So you’ve learned lots of chords and scales, you’ve developed a decent sense of time, and you have a nice armoury of phrases to use in improvisation.
But how does all of this actually sound when you play?
Fret-buzz and guitar playing
Try recording yourself playing a familiar chord-based tune and listen back with a critical ear. Are the notes clean and pure or are you getting fret-buzz in places?
If you’re getting fret-buzz, identify when it happens and practise the specific changes on their own, ensuring that you place your fingers in the ideal position (just behind the fret wires).
Depending on the difficulty of the changes, this could take some serious work and even a change in technique. On the other hand sometimes just having our attention drawn to an imperfection is all that’s needed.
How about when you improvise or perform a solo; do all of the notes sound perfectly clean? Again, record yourself, listen back, identify where improvements can be made and get to work.
Keep in mind that fret buzz can be the result of very old strings that are so worn that they have dents in them from where they’re ben ground into the fret-wires. You can easily check this by running your finger under the guitar strings. If that’s part of the problem, buy some new guitar strings!
Fret buzz can also be due to worn down frets. Take a look at your most used frets and see if the wires have dents in them. If so, it’s time to take your guitar to a guitar technician and get a ‘fret-dress’ or a ‘re-fret’.
Smoothness and guitar playing
Do your notes or chord changes flow smoothly or do you cut them slightly short in your haste to get to the next one?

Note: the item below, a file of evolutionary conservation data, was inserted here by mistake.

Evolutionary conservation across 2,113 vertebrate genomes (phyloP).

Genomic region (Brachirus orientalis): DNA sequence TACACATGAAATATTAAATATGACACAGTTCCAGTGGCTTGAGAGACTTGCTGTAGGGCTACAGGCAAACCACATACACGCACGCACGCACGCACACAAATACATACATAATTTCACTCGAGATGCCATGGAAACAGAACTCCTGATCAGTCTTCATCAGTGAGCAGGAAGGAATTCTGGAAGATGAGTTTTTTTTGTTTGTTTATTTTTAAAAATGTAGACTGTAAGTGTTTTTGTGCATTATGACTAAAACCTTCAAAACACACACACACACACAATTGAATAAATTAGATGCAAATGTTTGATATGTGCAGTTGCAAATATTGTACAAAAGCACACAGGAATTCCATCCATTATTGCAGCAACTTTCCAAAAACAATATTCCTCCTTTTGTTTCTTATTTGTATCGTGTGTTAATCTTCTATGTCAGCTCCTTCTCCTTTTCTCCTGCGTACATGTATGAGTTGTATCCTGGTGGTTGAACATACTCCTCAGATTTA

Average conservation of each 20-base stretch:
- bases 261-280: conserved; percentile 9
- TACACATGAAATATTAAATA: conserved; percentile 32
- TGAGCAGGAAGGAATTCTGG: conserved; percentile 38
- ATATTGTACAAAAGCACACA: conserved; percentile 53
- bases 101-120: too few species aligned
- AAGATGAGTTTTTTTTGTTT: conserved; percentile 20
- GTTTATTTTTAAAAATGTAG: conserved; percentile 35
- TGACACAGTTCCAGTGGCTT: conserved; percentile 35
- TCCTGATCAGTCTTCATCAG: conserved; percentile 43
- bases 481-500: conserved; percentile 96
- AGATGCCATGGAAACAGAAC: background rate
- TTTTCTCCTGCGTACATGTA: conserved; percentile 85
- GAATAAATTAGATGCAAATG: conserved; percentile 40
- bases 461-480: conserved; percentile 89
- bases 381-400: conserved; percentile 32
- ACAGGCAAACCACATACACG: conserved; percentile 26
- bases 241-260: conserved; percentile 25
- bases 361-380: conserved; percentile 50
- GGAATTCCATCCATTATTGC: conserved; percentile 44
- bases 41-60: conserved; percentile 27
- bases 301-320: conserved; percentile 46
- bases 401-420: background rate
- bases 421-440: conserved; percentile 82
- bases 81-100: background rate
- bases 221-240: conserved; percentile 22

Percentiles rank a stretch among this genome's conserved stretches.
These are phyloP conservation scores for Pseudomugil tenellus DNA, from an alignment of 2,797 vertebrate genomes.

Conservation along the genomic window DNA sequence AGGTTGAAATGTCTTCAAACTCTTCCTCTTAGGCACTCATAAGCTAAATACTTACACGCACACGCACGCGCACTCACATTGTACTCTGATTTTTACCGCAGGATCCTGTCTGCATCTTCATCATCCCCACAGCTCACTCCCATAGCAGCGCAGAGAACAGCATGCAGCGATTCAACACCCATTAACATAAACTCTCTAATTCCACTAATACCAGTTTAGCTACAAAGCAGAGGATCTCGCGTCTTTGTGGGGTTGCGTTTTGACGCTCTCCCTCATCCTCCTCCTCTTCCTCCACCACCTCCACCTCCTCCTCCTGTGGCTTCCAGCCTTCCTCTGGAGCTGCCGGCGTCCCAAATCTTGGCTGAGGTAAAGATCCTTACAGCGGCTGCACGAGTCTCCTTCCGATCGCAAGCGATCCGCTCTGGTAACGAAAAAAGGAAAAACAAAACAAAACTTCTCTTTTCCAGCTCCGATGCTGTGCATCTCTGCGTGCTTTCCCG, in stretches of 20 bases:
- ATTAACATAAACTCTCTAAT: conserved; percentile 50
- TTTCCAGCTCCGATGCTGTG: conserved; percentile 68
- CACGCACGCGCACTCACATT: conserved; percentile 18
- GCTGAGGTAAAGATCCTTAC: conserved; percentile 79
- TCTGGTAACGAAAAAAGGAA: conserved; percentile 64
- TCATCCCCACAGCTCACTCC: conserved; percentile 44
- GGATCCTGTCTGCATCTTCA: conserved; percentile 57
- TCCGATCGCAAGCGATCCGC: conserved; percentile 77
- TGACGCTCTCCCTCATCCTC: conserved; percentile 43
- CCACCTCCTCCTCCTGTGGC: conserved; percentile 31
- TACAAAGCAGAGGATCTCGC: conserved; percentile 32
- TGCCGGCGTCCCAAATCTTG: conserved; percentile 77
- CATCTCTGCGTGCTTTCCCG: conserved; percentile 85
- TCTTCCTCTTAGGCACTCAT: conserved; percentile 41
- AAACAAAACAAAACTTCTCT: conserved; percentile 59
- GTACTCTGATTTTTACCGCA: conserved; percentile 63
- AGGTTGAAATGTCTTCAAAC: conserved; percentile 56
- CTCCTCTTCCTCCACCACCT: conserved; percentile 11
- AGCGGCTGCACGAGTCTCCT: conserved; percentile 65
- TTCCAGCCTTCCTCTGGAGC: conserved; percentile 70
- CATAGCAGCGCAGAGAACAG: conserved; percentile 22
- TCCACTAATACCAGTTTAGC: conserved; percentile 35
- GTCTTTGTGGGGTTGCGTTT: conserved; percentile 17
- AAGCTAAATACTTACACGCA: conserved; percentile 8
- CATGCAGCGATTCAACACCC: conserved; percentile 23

If you’re cutting notes short this may mean you need to play with your fretting-hand fingers more widely spread to minimise hand movement.
In the case of chord changes it may mean that you need to make chord changes more efficiently, ie: with more rapid movements and at the last instant before the next one is due.
Are your notes too smooth for the tune that you’re playing?
Should some notes or chords be cut shorter than they currently are? Listen, identify and improve.
Dynamics and guitar playing
Could the quality of your playing be improved with a little attention to how loudly and quietly you play? Appropriate dynamics are highly dependent on musical style.
A gentle ballad usually calls for soft notes and chords whereas rock and metal generally require more aggressive playing.
Inappropriate dynamics can make a potentially beautiful performance sound mechanical and insensitive, or an exciting performance sound weak. The right dynamics bring life and a human quality to music.
A demonstration of varying dynamics
The video below is part 5 of my Youtube series ‘How to Improvise on Guitar’.
In the video I demonstrate the effect that varying dynamics can make. Take a look and if you’d like more free guitar lesson video be sure to subscribe to my channel:
Here are those three areas again:
- Fret buzz
With so much to practise in the world of music, it’s easy to overlook these subtleties; even if you’ve been playing for a long time.
These aren’t the only areas you could examine for quality but start with these. I strongly recommend recording yourself to identify your areas of imperfection; videoing yourself is even better.
The bad news is really good news
It can be a little unpleasant to hear that your playing isn’t quite as good as you may have thought it was, but it’s better for us to know about our flaws than to be oblivious to them.
Once sensitive to these nuances though, we can then set about improving them.
Introduce appropriate exercises to your practice regime and soon enough you’ll have given your guitar skills yet another upgrade.
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photo credit: vl8189 via photopin cc
About the Author:Stuart Bahn is a professional guitarist and guitar educator in London, England.